Born with congenital kidney failure, Zachary Elsenpeter faced a lifetime of medical complications.
He had his first kidney transplant, from his father, as an infant. But by age 5, his body began to reject it. A buildup of antibodies fighting the kidney gave him only a 3 percent chance of finding a perfect match for a new organ.
Zachary was put on a list of more than 100,000 people waiting for a kidney. His mother, Stacey Elsenpeter, felt helpless.
“It’s the worst feeling ever as a parent,” Stacey said. “Just watching him get sicker and sicker and there’s nothing I can do but pray someone’s going to come forward to donate.”
Stacey wanted to donate her kidney to him, but she wasn’t a match for her son.
That didn’t stop her from getting proactive: She signed up for the Paired Exchange Program at the University of Minnesota Health.
“I said, ‘I’m not taking that 3 percent,’ ” Stacey said.
She wrote an e-mail to a favorite television celebrity that she hoped would change the family’s fortunes. Years later, it did.
While he was undergoing more than 70 surgeries by the age of 13, Zachary had to find a way to cope with so much hospital time. He found it in “The Ellen DeGeneres Show.”
“I’m a huge fan,” Zachary said. “She just makes me laugh, and it makes you forget that you’re sick.”
For the Elsenpeters, the show became a daily ritual that kept the laughs coming through Zachary’s medical ups and downs, which included complications with his urinary tract, bladder and bones.
More than once, Stacey wrote to the show — first to seek help finding a donor, and later, to bring awareness to the program that saved Zachary’s life. She never expected to hear back.
So her shock was understandable when DeGeneres herself patched into the family’s Andover home via video feed last month to offer them tickets to her show. Stacey jumped up and down upon seeing DeGeneres on her computer screen, shouting “This is not real!”
“I’m feeling awesome, ever since I got that kidney,” Zachary told DeGeneres in their first conversation.
DeGeneres, of course, had a hilarious response.
“This is the kind of commitment — listen to me, everybody — this is the kind of commitment I need from my viewers,” the host quipped. “Even though he’s been in and out of the hospital, he does not stop watching my show. That’s what I want, that’s what I need.”
Stacey and her three children, Zachary, Austin and Kylie, went on an all-expenses-paid trip to California this month to attend the taping, one of DeGeneres’ “12 Days of Giveaways” episodes, in which audience members win big prizes.
They each took home gift cards, airline tickets, wireless headphones and an Xbox One, but the highlight was being called up on the set to sit with DeGeneres and share their story. DeGeneres then handed Zachary a giant check for $10,000.
“We had the trip of a lifetime,” Stacey said afterward.
A paired program
Zachary was part of a paired donation program, which helps make matches among people who want to donate a kidney to a family member and can’t. Potential donors from within a family donate to a stranger in need, and that patient’s potential donor gives to another person, and so on. The chain gets tipped off by an altruistic “non-directed donor” who doesn’t have a target for their donation.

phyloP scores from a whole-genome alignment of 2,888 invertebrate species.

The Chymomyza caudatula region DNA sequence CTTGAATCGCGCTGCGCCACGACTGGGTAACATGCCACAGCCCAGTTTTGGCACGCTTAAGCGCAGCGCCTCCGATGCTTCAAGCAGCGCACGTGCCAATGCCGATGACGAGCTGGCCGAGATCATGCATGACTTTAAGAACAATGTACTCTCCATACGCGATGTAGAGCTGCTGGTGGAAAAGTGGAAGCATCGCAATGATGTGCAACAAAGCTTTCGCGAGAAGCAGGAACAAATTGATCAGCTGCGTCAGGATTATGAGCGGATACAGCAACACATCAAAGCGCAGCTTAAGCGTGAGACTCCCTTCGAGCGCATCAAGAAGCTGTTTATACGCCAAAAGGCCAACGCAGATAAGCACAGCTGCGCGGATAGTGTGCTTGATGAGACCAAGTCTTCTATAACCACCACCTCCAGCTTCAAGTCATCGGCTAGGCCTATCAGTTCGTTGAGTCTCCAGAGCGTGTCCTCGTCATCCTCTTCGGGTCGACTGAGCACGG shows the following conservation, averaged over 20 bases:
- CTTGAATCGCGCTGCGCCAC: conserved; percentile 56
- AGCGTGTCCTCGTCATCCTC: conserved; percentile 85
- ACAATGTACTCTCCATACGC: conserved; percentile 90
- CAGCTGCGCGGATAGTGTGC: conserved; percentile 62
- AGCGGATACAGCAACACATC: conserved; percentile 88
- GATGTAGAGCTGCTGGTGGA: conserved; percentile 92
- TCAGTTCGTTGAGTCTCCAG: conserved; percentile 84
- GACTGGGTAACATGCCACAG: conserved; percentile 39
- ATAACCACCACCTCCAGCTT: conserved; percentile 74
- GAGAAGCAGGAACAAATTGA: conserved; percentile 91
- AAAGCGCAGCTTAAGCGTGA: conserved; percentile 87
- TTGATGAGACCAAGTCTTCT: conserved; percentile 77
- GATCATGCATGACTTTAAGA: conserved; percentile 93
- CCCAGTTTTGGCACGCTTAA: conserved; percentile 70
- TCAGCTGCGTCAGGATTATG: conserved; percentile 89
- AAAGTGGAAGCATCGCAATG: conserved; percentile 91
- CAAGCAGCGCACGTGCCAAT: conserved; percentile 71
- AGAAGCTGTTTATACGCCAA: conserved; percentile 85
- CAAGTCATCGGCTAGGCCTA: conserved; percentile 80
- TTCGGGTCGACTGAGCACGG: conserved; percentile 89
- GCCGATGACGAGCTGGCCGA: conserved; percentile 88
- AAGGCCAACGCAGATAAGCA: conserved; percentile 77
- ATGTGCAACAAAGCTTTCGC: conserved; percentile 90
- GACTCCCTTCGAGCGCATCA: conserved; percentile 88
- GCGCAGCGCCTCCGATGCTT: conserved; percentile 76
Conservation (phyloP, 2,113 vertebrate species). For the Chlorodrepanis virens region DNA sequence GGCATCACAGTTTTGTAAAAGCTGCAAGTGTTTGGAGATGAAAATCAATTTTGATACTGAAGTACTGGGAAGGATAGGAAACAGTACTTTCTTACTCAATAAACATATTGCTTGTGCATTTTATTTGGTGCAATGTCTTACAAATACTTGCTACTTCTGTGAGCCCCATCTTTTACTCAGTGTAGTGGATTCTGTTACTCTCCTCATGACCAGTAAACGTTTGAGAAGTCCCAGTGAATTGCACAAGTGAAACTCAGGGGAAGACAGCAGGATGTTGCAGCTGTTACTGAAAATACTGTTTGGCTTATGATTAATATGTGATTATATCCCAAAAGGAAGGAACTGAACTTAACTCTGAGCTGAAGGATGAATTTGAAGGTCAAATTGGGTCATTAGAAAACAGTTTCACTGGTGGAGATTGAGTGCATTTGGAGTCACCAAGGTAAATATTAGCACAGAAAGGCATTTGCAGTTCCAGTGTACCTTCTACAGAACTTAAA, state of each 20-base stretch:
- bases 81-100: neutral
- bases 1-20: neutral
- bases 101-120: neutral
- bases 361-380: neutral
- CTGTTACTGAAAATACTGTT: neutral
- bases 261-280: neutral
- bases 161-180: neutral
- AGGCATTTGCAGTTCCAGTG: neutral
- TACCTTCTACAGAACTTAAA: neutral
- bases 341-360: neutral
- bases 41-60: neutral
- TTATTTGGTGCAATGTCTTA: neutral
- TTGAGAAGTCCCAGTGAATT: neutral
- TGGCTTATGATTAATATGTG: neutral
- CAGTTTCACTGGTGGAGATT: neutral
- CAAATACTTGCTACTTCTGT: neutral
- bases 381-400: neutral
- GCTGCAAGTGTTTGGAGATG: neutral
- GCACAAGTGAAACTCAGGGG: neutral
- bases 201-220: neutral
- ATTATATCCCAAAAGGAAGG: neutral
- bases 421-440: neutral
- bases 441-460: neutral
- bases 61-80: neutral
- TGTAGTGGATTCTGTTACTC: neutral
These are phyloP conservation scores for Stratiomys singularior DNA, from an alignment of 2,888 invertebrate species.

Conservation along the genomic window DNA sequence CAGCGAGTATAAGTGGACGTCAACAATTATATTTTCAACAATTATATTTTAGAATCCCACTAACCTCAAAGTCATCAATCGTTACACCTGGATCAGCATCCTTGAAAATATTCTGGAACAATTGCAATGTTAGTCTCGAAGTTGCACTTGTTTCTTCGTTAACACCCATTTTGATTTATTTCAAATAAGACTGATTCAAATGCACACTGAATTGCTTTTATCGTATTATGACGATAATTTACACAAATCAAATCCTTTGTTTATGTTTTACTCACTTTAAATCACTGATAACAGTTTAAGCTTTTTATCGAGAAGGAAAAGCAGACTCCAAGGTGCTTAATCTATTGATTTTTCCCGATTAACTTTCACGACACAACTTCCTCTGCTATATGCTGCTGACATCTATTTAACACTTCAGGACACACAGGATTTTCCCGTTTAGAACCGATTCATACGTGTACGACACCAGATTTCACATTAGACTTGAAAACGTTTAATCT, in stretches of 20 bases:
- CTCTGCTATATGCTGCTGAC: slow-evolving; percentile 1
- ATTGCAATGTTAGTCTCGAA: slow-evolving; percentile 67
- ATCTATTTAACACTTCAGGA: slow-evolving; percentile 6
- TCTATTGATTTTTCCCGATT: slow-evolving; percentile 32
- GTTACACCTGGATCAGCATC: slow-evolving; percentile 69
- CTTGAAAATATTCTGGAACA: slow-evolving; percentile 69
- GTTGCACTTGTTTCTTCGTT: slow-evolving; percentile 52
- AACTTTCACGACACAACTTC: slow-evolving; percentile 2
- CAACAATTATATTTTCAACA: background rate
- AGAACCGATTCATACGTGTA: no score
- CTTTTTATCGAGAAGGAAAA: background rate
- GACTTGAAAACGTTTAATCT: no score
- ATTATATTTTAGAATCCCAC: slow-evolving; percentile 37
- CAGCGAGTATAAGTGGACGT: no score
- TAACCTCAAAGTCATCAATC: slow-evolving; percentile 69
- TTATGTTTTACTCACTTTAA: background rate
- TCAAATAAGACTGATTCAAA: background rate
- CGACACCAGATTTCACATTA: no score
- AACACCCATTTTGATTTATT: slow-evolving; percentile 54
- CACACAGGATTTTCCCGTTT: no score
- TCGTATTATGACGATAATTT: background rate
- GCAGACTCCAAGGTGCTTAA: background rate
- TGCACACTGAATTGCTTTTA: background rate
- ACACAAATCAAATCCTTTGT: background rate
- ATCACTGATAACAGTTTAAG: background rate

The program was launched at the U in 2009, and since then has participated in more than 80 exchanges that included the world’s longest chain of 35 transplants.
When Stacey signed up, there were no matches for Zachary. But three years later, a stranger who wanted to donate a kidney launched a chain. That person matched a patient in South Dakota who needed a kidney. And that patient’s family member matched Zach.
Stacey was the next link in the chain, donating to a teenager on the U’s kidney donation wait list.
“These were miracle matches,” said Dr. Ty Dunn, Stacey’s transplant surgeon and the director of the paired exchange program at the U. “It’s really cool that two kids benefited.”
Six years after his kidney transplant, Zachary’s health has greatly improved. And so has his quality of life. Children who don’t have working kidneys have to be on dialysis several times a week, hours at a time. Zachary no longer has to be tied to a dialysis machine.
“We’re talking about a child missing school three times a week, kids not being able to go to slumber parties or birthday parties, and if they do, they can’t eat the pizza or drink the pop,” said Dr. Priya Verghese, Zachary’s pediatric nephrologist at the U.
Zachary’s appearance on “Ellen” highlighted for Verghese “the profound impact this [kidney exchange] program has had on his life,” she said.
Stacey, meanwhile, has become an advocate for blood and organ donation. She hopes the visibility of her family’s appearance on “Ellen” helps kickstart more chains.
“I think it’s going to change the whole world in organ donation — I just feel it,” she said.
Word is already spreading. DeGeneres posted a photo of the Elsenpeters on Instagram with the caption: “I couldn’t stop thinking about this family.” It’s gotten more than 100,000 likes.
Since joining the host on the show, Stacey says her inbox has been overflowing with e-mails from other parents who want to do what she did for her son.
She would do it all over again, if she could.
“I wish I had more kidneys to donate.”